Last week the FTC announced that it was closing its investigation of patent settlement agreements between Shire Laboratories, Barr Pharmaceuticals, and Impax Laboratories related to Adderall XR without taking action. Under the terms of the Shire-Barr agreement, Barr agreed not to offer a generic version of Adderall XR until April 2009 and Shire appointed Barr as the exclusive (even as to Shire) distributor of the Authorized Generic (“AG”) version of the drug for an undisclosed period of time, and as a non-exclusive distributor of the AG thereafter. It is worth noting that the FTC has characterized provisions like this one as a so-called “No-AG” agreement, and asserted that such provisions can constitute a form of payment from branded to generic manufacturers in the context of patent settlement agreements under Hatch-Waxman.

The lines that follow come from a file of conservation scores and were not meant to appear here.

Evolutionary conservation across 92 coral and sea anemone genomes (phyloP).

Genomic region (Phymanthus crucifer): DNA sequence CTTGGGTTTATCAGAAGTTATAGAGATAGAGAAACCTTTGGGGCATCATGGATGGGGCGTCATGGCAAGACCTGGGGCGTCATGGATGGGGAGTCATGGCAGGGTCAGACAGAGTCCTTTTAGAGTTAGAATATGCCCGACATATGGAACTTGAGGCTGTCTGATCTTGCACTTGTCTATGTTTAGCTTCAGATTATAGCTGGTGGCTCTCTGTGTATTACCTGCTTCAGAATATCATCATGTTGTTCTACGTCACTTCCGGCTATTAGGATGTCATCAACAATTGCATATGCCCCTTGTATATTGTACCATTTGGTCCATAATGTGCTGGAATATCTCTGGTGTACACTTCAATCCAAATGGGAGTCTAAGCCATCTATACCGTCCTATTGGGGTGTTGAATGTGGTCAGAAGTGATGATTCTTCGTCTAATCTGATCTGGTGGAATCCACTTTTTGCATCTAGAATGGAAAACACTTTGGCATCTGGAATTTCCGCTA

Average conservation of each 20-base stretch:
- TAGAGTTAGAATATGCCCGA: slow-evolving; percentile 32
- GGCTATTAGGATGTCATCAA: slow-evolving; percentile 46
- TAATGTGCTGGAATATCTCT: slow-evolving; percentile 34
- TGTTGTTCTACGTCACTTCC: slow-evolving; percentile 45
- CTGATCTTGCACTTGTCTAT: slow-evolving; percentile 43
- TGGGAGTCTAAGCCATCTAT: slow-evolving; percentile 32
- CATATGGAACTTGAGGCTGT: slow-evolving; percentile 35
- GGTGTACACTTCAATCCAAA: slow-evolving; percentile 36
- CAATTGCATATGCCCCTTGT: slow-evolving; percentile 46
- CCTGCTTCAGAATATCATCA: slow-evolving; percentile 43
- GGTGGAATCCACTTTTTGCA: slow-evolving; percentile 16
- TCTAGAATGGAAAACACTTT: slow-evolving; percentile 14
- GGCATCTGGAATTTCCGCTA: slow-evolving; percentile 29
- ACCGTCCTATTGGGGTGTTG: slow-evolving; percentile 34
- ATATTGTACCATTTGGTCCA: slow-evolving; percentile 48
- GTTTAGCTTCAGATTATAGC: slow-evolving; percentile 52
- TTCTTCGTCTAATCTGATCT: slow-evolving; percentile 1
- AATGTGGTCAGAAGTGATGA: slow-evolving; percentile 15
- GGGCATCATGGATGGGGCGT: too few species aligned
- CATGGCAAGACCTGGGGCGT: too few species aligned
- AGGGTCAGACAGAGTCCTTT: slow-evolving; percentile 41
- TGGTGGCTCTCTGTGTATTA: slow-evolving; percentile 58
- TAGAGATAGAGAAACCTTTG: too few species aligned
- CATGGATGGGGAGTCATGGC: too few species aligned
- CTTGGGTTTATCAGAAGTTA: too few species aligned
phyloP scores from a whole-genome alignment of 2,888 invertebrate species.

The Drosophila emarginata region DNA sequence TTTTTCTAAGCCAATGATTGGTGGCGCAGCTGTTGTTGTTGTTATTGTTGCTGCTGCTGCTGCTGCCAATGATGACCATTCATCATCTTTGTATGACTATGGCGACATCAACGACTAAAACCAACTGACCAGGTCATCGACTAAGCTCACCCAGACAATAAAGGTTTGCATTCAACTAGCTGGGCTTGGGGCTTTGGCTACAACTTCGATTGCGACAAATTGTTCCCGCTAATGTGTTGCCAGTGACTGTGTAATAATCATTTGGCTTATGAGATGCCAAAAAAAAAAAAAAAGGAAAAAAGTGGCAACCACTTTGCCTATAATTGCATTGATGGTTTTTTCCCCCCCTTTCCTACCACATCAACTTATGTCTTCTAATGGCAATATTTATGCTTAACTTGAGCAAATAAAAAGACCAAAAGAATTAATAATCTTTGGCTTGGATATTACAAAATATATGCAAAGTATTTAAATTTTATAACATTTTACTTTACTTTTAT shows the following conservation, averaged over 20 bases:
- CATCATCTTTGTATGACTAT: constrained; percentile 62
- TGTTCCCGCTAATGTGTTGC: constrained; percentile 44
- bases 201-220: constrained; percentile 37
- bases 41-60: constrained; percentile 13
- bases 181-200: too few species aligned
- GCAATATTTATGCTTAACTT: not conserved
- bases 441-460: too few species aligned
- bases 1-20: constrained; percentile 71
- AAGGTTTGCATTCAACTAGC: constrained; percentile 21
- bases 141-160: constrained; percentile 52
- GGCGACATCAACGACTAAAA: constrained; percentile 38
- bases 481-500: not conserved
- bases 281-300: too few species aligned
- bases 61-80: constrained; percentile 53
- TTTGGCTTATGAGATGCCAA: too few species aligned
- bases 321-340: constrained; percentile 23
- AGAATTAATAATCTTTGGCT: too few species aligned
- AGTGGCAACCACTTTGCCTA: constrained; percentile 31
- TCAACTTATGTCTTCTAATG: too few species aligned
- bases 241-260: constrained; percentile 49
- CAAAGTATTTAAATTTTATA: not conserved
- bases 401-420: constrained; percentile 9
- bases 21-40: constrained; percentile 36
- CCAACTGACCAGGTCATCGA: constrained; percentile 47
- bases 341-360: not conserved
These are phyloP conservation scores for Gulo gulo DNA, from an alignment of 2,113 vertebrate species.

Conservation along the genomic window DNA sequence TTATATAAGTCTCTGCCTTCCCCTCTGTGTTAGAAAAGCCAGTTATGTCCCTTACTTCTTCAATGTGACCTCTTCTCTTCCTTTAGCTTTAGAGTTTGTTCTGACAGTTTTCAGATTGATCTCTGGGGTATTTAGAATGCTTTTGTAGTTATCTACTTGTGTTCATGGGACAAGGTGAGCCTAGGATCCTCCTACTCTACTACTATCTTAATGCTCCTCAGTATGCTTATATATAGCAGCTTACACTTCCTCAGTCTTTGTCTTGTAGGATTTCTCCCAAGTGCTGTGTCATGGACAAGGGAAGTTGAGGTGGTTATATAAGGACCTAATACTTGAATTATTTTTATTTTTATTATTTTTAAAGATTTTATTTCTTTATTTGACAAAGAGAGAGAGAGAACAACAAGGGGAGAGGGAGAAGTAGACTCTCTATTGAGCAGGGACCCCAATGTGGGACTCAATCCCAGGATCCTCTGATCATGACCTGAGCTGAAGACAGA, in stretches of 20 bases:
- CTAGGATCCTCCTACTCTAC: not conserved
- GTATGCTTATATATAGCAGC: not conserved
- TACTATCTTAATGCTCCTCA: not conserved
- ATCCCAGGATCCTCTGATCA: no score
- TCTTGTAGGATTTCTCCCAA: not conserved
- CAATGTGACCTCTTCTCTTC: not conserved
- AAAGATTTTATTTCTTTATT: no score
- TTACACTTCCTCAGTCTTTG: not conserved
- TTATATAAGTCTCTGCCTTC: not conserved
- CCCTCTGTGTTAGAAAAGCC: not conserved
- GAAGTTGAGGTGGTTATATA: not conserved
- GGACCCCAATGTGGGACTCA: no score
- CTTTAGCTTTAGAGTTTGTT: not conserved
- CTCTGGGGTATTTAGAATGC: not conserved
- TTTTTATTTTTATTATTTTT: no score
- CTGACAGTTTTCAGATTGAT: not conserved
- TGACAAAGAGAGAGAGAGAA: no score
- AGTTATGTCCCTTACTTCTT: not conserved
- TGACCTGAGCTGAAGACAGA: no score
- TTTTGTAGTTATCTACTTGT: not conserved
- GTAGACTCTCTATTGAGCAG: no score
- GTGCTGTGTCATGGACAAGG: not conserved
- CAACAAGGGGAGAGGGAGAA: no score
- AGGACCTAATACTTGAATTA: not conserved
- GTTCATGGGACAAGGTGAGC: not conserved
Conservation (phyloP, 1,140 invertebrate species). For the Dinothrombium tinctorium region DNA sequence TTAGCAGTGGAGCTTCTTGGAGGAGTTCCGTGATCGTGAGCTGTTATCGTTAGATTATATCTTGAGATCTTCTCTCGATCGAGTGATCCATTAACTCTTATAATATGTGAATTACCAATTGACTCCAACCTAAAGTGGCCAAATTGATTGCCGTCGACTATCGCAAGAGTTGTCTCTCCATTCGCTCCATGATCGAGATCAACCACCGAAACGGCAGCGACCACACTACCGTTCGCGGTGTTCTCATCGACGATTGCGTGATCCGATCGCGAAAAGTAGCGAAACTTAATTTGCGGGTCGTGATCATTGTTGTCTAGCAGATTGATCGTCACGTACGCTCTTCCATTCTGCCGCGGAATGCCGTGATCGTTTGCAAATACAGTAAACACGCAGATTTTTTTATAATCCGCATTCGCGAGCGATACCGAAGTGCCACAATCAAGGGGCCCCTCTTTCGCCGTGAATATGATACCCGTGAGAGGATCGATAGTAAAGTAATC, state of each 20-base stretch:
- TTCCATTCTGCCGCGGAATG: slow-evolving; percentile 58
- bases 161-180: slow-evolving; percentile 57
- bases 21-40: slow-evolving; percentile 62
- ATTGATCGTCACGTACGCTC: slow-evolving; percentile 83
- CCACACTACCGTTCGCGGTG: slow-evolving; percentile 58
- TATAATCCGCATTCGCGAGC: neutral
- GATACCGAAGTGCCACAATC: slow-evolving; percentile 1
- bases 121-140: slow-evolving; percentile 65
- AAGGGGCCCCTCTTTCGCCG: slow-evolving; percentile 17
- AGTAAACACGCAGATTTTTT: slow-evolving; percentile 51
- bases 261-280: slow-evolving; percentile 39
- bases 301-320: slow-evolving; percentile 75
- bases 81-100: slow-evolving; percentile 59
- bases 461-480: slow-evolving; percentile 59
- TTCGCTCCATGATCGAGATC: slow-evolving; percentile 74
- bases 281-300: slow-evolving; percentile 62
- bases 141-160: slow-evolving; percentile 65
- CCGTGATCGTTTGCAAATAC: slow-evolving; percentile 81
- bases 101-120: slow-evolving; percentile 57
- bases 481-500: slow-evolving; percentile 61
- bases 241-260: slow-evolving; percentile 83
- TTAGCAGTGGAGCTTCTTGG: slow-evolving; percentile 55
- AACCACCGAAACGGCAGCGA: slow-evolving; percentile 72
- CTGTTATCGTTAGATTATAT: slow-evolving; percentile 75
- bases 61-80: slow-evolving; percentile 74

Given the FTC’s very recent amicus brief in In re Effexor, however, the closing of the Adderall XR investigation should not be taken as an indication that the agency is abandoning its scrutiny of these provisions. Instead, this development may suggest that the FTC is carefully weighing the fact that these types of provisions can vary significantly both in form and competitive effect.
Finally, it is important to note that the Adderall XR agreements are still the subject of private litigation currently pending in federal court in the Southern District of New York.